Presentation School’s 11th annual Golf Tournament will be held on Monday, May 9, at the Sonoma Golf Club and will benefit the students of the Presentation School.
Cost for this year’s event is $195 a player, or $780 for a foursome which includes golf with cart, tee-prize, photograph of your foursome, box lunch and dinner, catered by the Fairmont Sonoma Mission Inn, immediately following the tourney. For those who just want to attend the dinner and awards ceremony, tickets can be purchased for $65.
As always, there will be a longest drive competition, closest-to-the-pin competition and prizes for the winner of the scramble event. The tournament gets underway with a registration opening at 11 a.m., followed by a 12:30 p.m. shotgun start, with the reception beginning at 5, and the dinner and live auction starting at 6:15 p.m. For more information, or to inquire about potential sponsorship of the event, contact Nancy Bei at 935-0122, ext. 202, or visit presentationschool.com.
Murphy’s Irish Pub’s 15th annual Bottomfeeders Open Golf Tournament will once again take place at Oakmont’s West Course in Santa Rosa, with the event set for Friday, May 27, and it will once again benefit Vintage House in Sonoma.
Tournament entry fee is $160 a player, or if you sign up for a foursome, the cost is $600 for the group, and includes golf with cart, a sleeve of golf balls, a tee-prize, as well as a box lunch, beer and other refreshments on the course.
Someone could also walk away with a nice check, as a $10,000 hole-in-one prize will be offered for the lucky person who makes an ace during the event. A buffet dinner featuring prime rib and salmon follows at the Vintage House, along with a hosted beer and wine awards ceremony.
The event gets underway with check-in at 11:30 a.m., followed by a shot-gun start at 12:30 p.m. The hosted beer and wine bar starts at 6, and the awards dinner is at 7:30 p.m. Anyone interested in attending just the dinner portion can do so for a cost of $60. For more information, or to get a registration form, go to www.vintagehouse.org, or call the Vintage House at 996-0311, or Murphy’s at 935-0660.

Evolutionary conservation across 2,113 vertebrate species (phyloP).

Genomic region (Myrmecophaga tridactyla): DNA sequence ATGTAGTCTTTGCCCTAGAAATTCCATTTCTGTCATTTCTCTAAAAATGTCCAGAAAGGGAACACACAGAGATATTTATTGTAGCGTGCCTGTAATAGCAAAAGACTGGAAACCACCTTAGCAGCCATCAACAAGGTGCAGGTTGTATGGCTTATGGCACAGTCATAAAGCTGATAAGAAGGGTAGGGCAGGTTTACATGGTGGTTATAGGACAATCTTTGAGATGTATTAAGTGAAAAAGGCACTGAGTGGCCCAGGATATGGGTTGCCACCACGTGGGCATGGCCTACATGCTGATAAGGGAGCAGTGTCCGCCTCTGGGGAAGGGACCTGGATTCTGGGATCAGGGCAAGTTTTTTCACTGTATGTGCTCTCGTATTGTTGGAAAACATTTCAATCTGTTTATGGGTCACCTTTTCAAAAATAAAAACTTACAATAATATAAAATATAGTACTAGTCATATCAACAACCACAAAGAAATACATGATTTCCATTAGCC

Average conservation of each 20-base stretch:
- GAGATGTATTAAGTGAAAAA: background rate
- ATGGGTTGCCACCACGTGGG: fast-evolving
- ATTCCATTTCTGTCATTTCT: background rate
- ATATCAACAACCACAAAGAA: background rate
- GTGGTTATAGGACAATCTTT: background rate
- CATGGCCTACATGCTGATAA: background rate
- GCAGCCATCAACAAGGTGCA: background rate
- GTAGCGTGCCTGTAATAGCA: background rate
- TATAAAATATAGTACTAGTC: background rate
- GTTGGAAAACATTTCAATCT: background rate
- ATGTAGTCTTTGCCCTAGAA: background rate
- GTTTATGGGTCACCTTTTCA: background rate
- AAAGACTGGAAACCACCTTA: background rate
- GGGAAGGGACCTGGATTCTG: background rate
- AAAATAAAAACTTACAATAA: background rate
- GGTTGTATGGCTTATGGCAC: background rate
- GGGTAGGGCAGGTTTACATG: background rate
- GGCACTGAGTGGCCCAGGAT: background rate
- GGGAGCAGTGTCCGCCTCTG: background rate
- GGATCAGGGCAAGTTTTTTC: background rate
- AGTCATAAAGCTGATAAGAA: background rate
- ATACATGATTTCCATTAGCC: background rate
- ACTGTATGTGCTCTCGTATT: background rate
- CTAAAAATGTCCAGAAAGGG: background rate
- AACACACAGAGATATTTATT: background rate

Time will tell if the 2011 Masters tournament will be known more for the way Rory McIlroy lost the tournament, or the way that Charl Schwartzel won it.
Starting the day with a four-shot lead, the young Ulsterman looked to be the first European since Jose Maria Olazabal in 1999 to take home the Green Jacket and be the second-youngest winner ever of the prestigious event.
McIlroy’s whole world came crashing down, however, after he hooked his tee-shot on the 10th, which led to an untimely triple bogey, that he followed up with a three-putt bogey on the 11th, and four-putt double-bogey on the 12th to fade from contention and eventually finish in a tie for 14th.
Schwartzel, meanwhile, chipped in at the first and holed his approach on the third to go 3-under-par for the first three holes, vaulting up the leaderboard into a tie for first.
At one point in the final round, four were tied for the lead, with another four just one-shot back, including four-time Masters champion Tiger Woods.
Woods looked like the player to beat after a 31 on the first nine holes, but a three-putt at the 12th, and a missed four-foot eagle putt on the 15th, stalled his momentum.
Next to throw their hat into the ring was the Australian duo of Adam Scott and Jason Day, both trying to become the first winners from down-under.
Scott, whose career has been resurrected by the use of a long-putter, made several clutch putts on the last three holes, including a birdie on the 16th, and a long par putt on the 17th, when he looked like he might take the championship.
Day, meanwhile, made spectacular birdies on both 17 and 18, while playing with Scott, to tie him.
All their efforts would be in vain, however, as Schwartzel finished in style unlike any other Masters in history, starting at the 15th, where he made a four-foot birdie putt, and followed that up with a 15-foot putt on the 16th.
A strong iron shot to the 17th gave Schwartzel a 12-footer, which he calmly rolled in to take the lead, only to make a fourth-straight birdie at the 18th and claim his first major title with a two-shot victory over both Scott and Day.